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Cayley's theorem 
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#1
Sep109, 08:20 AM

P: 1

Hello!
Can someone explain to me how Isomorphism is linked to cayley's theorem? Using cayley's theorem, it is stated that ' every group is isomorphic to a group of permutations' Proof: Step 1: Let G be a given group and set G' of permutations form a grp isomorphic to G. Let Sg be the grp of all permutations of G. For a in G, let Pa be the mapping of G into G given by xPa = xa for x in G. We then proceed by proving that Pa is one to  one and onto. May I know why there is a need to prove that Pa is one to one and onto? Step 2: Claiming that G' is a subgroup of Sg, we then show that it is closed under permutation mulitplication, has identity permutation and an inverse. This shows that G' is a subgroup of G but is this needed to prove the theorem? Step 3: lastly, defining a mapping Ø: G > G' and show that Ø is an isomorphism of G with G'. define Ø: G > G' by aØ = Pa for a in G aØ = bØ then Pa and Pb must be in the same permutations of G. ePa = ePb so a = b. thus Ø is one to one. why do we have to prove that Ø is one to one when we have earlier proved that Pa is one to one? my notes then continue to state that : for the proof of the theorem, we consider the permutations xλa = xa for x in G these permutations would have formed a subgroup G'' of Sg, again isomorphic to G but under the map ψ: G > G'' defined by aψ = λa1 what does this remaining part of the proof mean? thanks!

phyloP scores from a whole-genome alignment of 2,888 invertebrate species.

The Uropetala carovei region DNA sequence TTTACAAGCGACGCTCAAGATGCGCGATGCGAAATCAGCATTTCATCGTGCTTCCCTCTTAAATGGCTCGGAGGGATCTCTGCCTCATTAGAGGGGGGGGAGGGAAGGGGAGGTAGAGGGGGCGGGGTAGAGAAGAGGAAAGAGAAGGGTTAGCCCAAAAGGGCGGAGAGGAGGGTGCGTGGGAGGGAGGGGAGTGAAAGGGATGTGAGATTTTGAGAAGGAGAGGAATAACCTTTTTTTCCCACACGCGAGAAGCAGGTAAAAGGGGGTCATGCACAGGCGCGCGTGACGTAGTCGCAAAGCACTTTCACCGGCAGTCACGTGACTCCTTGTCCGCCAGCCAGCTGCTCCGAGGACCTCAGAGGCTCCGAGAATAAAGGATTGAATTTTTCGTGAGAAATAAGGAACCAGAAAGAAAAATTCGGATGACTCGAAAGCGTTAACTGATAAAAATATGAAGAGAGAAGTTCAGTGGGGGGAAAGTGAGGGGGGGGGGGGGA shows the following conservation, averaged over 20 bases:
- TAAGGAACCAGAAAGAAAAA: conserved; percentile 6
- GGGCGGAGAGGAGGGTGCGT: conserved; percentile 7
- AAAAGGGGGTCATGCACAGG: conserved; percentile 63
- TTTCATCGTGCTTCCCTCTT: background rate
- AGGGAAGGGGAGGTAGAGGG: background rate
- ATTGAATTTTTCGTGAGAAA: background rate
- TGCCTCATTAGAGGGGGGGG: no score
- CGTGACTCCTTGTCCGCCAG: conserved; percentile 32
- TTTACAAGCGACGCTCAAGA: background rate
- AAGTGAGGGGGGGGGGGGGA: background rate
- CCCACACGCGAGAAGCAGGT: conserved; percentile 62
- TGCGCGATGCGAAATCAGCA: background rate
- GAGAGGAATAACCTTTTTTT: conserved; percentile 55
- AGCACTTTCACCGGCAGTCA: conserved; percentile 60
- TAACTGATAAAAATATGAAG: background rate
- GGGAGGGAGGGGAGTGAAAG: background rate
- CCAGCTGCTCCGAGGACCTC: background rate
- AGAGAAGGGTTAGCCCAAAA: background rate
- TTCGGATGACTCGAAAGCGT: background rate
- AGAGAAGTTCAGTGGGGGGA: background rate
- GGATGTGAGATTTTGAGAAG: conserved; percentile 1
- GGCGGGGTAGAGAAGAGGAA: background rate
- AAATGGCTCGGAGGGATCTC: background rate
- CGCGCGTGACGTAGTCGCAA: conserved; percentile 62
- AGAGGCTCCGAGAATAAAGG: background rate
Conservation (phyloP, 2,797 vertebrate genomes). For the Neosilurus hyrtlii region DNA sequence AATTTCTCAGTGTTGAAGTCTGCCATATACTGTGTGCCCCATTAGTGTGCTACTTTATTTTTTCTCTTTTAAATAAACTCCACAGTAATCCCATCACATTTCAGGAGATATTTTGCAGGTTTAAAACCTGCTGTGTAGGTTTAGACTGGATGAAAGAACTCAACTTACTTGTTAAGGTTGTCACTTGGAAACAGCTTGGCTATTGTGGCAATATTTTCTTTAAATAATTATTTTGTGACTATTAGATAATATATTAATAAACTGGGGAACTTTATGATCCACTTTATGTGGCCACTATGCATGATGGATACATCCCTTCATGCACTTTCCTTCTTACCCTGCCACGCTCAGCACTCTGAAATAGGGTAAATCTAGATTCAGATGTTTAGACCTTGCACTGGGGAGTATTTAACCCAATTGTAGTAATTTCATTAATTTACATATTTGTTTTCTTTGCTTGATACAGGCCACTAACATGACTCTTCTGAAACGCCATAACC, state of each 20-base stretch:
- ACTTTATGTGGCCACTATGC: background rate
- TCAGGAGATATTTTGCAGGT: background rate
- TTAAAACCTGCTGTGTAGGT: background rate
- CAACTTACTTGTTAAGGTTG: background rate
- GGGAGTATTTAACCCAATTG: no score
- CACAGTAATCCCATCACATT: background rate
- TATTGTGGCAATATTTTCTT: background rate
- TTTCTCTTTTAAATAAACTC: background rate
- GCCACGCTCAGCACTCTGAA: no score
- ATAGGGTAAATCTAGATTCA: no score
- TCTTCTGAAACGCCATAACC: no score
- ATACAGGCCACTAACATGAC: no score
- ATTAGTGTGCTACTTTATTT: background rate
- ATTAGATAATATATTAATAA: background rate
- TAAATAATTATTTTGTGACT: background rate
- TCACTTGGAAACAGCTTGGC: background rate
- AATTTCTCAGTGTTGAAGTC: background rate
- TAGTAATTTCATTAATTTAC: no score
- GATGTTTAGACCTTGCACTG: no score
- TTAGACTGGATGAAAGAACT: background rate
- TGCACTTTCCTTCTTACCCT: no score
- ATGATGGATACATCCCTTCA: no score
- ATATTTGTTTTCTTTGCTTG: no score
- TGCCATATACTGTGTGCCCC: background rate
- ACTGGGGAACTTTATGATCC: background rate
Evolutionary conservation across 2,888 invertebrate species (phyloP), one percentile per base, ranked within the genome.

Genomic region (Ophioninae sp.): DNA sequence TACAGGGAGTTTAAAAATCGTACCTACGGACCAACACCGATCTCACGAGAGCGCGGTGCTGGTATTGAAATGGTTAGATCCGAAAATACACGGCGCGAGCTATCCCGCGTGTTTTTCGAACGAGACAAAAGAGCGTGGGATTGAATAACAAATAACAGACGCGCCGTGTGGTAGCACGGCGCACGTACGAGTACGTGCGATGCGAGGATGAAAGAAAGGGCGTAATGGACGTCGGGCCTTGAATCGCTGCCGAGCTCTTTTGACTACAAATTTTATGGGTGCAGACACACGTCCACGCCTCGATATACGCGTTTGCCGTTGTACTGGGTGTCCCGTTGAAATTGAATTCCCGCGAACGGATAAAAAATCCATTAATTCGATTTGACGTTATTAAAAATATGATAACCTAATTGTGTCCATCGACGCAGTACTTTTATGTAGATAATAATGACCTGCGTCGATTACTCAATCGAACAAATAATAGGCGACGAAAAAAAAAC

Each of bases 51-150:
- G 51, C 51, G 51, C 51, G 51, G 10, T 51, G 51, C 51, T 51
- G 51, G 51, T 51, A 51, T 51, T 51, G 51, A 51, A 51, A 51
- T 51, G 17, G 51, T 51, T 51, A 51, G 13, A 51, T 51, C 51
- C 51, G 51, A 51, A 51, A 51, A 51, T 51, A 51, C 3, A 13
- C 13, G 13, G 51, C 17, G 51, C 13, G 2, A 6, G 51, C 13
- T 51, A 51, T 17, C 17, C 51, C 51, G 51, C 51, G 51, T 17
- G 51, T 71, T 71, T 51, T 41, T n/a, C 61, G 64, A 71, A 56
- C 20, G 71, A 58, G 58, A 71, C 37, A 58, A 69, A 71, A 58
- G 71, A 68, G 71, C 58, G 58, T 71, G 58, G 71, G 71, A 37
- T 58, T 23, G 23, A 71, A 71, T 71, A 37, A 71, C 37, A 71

#2
Sep609, 08:07 PM

Sci Advisor
HW Helper
P: 2,020

I am confused by your definition of G'. Could you clarify it a bit?
The gist of the proof is simple: each element a in G gives rise to a permutation P_{a}:G>G which sends x to ax. P_{a} is a permutation because, as a function, its inverse is P_{a1}. In other words, P_{a} lives in S_{g}. Now consider the map F:G>S_{g} sending a to P_{a}. This map is an injective homomorphism. So G is isomorphic to F(G), and F(G) is a group of permutation. QED. 


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